Recently released data from the Hawaii Tourism Authority shows that Chinese visitor arrivals dropped 25 percent in the first half of 2019. It was a on a downward trend before President Trump’s trade war.
That has led many policymakers and analysts to suggest that the average Chinese visitor reflects who Hawaii should be courting: high spenders who overwhelmingly chose to stay in conventional hotels.
The Chinese market represents a potential boon for Hawaii’s economy. 10 million Chinese visited Thailand alone last year.
So why are they opting for destinations other than Hawaii?
The decline in the islands reflects a broader national trend. The U.S. Dollar is strong relative to other currencies, making travel to the United States more expensive for foreign travelers.
Visa requirements may be another factor, according to Hawaii State Senator Glenn Wakai, who chairs a committee on economic development.
“Why have to go through the U.S. Embassy to get a visa to come to America? So a lot of Chinese are choosing to go elsewhere.”
8 of the top 10 travel destinations for Chinese tourists going abroad are in Asia, with the entire United States clocking in at 9th.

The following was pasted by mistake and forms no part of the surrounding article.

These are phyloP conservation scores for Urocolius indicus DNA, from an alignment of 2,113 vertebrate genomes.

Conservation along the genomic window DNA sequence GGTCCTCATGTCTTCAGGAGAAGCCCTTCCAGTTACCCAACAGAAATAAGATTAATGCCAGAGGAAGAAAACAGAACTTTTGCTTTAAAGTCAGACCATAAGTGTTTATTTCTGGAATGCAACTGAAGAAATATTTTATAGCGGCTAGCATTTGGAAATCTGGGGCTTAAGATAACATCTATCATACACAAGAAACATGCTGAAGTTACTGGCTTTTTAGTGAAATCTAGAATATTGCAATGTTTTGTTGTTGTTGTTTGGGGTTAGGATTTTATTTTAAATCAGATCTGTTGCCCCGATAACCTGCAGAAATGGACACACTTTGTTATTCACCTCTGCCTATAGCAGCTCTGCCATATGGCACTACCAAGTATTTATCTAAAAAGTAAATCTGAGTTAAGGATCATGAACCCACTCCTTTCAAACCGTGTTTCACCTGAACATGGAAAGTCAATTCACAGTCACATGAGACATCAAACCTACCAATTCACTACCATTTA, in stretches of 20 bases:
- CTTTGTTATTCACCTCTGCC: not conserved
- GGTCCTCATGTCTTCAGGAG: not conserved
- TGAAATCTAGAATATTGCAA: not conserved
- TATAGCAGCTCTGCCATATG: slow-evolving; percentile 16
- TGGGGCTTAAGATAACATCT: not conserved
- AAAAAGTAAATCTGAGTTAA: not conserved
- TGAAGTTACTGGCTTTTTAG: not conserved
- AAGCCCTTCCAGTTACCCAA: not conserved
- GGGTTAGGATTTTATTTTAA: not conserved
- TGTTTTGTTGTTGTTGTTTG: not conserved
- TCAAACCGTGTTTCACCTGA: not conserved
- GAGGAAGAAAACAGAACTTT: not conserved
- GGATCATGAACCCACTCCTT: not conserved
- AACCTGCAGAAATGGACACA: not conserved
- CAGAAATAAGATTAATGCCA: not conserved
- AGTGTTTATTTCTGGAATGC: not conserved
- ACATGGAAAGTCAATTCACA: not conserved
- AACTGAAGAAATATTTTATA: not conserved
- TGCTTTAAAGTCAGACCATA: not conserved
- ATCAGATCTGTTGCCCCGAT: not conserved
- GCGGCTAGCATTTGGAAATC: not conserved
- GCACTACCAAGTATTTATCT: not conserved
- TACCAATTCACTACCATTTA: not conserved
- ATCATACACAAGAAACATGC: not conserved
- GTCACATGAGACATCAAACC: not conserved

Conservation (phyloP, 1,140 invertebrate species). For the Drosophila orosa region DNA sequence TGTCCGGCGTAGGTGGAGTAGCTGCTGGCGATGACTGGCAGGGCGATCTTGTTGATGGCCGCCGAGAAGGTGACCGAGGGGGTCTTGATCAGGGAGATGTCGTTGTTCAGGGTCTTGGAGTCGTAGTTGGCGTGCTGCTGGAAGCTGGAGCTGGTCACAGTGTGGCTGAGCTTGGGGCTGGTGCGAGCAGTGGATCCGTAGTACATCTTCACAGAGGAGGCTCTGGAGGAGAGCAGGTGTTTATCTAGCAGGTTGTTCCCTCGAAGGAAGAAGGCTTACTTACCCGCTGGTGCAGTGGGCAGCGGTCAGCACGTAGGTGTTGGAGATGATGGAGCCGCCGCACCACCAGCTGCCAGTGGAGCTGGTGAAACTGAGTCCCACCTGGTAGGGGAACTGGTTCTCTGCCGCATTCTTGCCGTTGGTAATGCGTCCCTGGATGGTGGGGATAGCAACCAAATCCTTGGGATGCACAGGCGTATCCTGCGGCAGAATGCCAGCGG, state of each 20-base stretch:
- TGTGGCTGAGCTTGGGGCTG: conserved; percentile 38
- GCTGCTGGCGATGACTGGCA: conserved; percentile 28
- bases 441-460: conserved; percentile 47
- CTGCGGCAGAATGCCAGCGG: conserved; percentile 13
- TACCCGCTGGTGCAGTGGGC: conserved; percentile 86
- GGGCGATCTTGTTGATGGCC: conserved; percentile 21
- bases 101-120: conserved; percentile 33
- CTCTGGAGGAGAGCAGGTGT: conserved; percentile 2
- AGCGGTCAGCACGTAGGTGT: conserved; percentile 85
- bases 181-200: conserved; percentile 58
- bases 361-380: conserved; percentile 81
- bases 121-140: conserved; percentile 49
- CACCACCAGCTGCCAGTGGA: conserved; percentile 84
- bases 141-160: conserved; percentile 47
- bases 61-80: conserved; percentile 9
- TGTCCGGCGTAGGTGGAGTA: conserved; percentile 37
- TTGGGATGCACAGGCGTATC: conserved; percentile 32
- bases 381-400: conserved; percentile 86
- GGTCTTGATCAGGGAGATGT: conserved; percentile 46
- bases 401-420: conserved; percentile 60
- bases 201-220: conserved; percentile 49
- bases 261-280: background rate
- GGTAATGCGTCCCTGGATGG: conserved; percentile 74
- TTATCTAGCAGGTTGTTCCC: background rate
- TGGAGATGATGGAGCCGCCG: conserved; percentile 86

Although the downward trend began to accelerate in 2018, Chinese arrivals to Hawaii peaked in 2015, so it seems unlikely that the 18-month old trade war is entirely to blame.
More likely, according to Honolulu-based attorney Kai Wang, are the investment restrictions put in place by both the U.S. and Chinese governments and the drumbeat of protectionism and anti-Chinese sentiment that has been building for several years in American public discourse.
“If what they hear is there is a distrust between the two countries and ‘you’re not welcome in our neighborhood’ then they won’t feel comfortable coming,” she said.
Wang, who has worked extensively throughout China, but now lives in Honolulu, says that there are as many as 160 million Chinese travelling abroad each year. She thinks the less than 140,000 or so coming to Hawaii would have continued to increase, but national policies from both national governments “nipped it in the bud.”
State Senator Glenn Wakai says that the time likely isn’t right for a concentrated effort to attract more Chinese, but substituting them for lower spending visitors from the U.S. and Europe could be a way to continue economic growth without chasing ever higher arrival numbers.